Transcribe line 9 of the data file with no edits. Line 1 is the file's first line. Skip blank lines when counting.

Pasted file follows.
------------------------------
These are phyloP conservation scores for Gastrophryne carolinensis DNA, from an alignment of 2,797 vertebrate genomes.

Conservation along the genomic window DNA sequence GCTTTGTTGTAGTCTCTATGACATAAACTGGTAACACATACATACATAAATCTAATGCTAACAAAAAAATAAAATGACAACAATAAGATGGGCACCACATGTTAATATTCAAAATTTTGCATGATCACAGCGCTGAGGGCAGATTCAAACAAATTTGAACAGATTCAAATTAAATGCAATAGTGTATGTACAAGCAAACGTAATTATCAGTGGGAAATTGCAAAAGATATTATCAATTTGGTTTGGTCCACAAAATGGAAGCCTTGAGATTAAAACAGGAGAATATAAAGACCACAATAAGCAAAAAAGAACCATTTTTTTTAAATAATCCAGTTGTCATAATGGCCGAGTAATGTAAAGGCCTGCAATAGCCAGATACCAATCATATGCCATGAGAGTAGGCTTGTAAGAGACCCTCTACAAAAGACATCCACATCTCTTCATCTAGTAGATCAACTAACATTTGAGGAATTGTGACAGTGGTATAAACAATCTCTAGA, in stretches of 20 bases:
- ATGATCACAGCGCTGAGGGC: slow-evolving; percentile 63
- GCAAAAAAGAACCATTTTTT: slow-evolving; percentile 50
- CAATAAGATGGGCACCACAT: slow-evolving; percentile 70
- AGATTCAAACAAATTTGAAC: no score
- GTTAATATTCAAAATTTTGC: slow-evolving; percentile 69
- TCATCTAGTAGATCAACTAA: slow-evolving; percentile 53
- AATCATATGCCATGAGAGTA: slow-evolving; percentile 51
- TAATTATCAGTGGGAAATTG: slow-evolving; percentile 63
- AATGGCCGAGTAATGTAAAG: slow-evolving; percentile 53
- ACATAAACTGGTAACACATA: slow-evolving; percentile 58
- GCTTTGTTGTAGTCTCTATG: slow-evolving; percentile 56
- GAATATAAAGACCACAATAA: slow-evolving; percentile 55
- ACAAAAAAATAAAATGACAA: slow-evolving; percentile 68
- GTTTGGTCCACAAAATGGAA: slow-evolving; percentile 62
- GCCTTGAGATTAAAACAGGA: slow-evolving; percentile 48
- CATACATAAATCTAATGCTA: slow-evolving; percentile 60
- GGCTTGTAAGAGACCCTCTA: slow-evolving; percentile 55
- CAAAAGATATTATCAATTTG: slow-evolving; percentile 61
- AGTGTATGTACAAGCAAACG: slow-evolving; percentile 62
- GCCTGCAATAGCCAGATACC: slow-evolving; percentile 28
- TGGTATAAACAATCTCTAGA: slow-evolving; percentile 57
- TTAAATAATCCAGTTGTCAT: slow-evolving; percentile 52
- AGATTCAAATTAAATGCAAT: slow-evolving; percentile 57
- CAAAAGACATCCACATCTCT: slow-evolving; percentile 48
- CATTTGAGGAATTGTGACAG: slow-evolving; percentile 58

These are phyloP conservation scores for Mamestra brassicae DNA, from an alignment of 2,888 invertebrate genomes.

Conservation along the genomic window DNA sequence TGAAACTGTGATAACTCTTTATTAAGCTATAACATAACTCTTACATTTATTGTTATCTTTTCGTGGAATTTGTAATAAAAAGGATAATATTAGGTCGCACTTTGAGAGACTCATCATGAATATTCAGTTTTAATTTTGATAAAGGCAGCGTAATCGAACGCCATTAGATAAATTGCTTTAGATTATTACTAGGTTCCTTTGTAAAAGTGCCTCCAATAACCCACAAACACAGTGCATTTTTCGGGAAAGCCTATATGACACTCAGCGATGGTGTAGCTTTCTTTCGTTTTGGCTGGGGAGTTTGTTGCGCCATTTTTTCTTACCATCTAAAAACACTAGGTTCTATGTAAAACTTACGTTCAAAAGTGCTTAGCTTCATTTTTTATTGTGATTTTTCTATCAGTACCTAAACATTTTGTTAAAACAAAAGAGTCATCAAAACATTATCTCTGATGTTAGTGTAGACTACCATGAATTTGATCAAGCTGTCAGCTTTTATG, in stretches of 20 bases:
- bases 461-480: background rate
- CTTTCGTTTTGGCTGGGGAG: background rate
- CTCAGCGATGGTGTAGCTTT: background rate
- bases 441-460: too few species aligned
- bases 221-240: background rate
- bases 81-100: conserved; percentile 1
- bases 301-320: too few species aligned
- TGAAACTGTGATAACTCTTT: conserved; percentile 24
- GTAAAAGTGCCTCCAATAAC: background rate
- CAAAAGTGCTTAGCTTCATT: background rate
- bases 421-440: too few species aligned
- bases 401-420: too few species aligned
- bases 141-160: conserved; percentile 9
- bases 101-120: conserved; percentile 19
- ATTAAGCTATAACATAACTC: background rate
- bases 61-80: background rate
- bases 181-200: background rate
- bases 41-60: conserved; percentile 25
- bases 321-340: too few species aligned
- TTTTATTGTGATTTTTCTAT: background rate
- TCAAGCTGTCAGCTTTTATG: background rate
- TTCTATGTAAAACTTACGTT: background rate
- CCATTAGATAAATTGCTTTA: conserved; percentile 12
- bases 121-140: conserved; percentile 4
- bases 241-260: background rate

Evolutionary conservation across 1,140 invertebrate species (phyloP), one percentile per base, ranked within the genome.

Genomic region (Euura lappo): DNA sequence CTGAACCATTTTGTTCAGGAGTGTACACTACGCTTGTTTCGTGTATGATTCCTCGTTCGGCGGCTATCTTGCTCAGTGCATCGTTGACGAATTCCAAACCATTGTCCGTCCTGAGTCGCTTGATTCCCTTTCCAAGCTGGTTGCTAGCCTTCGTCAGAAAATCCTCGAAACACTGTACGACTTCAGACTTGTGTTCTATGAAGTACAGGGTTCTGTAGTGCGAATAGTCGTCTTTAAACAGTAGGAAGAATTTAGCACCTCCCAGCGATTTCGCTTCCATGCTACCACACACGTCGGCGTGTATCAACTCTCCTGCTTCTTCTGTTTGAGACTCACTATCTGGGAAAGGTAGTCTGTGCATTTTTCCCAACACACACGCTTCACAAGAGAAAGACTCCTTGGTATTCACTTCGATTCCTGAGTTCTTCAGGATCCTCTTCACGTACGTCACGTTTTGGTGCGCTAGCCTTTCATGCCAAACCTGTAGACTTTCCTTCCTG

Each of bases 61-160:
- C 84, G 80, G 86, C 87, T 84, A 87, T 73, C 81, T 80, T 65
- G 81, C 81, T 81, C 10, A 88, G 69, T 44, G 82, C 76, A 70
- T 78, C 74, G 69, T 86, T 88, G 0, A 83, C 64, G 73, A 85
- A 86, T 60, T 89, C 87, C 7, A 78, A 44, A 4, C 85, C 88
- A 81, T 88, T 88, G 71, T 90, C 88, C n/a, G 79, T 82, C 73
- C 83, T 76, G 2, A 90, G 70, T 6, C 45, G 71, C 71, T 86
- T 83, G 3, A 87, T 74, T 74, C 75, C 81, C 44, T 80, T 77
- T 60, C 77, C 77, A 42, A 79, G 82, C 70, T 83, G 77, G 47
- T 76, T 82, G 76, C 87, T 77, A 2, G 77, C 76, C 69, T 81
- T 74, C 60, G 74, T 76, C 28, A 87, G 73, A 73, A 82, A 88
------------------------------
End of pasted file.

- AATCATATGCCATGAGAGTA: slow-evolving; percentile 51